{
         // possible lock and wait, more than 16 seconds and the user can go...
         mutex.WaitOne (TimeSpan.FromSeconds(16), false);

         // here I call your function anyway ! and what ever done...
         //  at least I get a result
         return Authenticate(username, password)
    }
}

More comments: Both Membership.ValidateUser and Membership.GetUser make call to the database.

But if you use the standard asp.net session for the pages that make this calls and affect this parameters, then the page all ready lock the one the other so I think that there is no chance to need this mutex call. Because the lock of the session is enough to synchronize and this part. I remind that the session is locking the page from the start to the end for all users.

About session lock: Replacing ASP.Net's session entirely

jQuery Ajax calls to web service seem to be synchronous

share|improve this answer
    
+1 for taking the time to answer this question and for the Session information. So you're suggesting thread locking. Thread locking does provide a sort of "soft" isolation, but won't be helpful if you've got multiple processes (not threads) trying to access a shared resource. I think what I'm really after is some sort of "snapshot" isolation level for the Authenticate method. –  Brandon Feb 14 '12 at 18:37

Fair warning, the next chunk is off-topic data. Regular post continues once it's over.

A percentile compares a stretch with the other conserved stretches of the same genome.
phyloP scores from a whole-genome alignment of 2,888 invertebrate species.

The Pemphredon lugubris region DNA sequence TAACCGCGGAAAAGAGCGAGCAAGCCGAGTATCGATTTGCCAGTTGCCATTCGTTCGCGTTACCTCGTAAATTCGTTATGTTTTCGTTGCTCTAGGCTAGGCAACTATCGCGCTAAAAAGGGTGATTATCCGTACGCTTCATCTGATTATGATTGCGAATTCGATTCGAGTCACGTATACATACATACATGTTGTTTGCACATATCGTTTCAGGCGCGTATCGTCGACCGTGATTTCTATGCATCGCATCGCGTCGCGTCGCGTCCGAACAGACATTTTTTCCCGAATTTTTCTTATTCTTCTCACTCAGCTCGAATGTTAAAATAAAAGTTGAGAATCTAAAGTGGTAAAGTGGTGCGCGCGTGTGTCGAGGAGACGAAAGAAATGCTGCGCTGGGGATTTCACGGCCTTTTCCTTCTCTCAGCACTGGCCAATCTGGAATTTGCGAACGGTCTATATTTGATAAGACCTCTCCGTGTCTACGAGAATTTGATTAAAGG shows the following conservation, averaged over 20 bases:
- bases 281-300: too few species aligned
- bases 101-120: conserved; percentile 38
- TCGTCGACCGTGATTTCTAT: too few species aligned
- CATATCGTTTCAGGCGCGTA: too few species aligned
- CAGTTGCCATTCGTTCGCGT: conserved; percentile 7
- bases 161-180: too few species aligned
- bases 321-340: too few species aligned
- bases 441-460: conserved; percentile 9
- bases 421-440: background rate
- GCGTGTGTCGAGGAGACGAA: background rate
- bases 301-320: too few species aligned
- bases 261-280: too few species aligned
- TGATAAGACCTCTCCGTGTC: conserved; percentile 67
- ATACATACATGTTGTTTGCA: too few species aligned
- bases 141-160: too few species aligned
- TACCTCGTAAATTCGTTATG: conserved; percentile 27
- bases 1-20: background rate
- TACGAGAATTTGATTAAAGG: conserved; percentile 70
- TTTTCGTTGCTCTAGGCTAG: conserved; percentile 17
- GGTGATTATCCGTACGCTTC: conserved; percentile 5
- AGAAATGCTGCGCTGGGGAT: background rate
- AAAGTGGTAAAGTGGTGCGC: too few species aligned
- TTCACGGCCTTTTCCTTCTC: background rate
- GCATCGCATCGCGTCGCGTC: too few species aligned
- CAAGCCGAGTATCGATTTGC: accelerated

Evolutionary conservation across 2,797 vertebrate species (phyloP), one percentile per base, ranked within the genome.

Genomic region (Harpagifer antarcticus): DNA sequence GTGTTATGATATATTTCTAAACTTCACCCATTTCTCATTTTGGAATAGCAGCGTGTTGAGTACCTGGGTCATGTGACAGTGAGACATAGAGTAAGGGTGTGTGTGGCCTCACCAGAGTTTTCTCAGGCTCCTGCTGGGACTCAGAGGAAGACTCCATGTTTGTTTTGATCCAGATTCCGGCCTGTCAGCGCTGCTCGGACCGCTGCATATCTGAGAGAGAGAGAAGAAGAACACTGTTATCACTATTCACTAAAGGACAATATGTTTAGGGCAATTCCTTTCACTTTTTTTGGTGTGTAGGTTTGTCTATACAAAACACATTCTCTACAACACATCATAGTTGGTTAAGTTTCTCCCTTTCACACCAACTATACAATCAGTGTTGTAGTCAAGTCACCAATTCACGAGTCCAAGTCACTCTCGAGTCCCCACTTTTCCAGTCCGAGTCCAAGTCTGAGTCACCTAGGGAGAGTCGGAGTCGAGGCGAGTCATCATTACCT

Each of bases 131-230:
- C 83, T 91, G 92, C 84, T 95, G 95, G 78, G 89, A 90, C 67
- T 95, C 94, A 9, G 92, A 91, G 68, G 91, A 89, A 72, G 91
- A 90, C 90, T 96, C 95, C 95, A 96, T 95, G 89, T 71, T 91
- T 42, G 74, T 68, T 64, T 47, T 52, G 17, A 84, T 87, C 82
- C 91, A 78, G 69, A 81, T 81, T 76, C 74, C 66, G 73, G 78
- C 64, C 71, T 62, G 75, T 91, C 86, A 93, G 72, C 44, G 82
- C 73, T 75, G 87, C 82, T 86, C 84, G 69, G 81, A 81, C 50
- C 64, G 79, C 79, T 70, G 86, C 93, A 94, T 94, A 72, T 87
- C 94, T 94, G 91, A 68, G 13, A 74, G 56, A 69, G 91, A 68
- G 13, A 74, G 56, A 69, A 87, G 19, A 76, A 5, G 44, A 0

1  
@Brandon The mutex lock that I use here is helful for multiple processes !. But I say that you do not need even this, if you use session in all your calls to this function. Session lock all ready the pages, so you do not need second lock. –  Aristos Feb 14 '12 at 20:58
    
Interesting! I did not know that "Named system mutexes are visible throughout the operating system, and can be used to synchronize the activities of processes." So I guess the boundary is the PC/OS, e.g. you can't synchronize processes with a mutex across multiple PCs/OSs? –  Brandon Feb 14 '12 at 23:19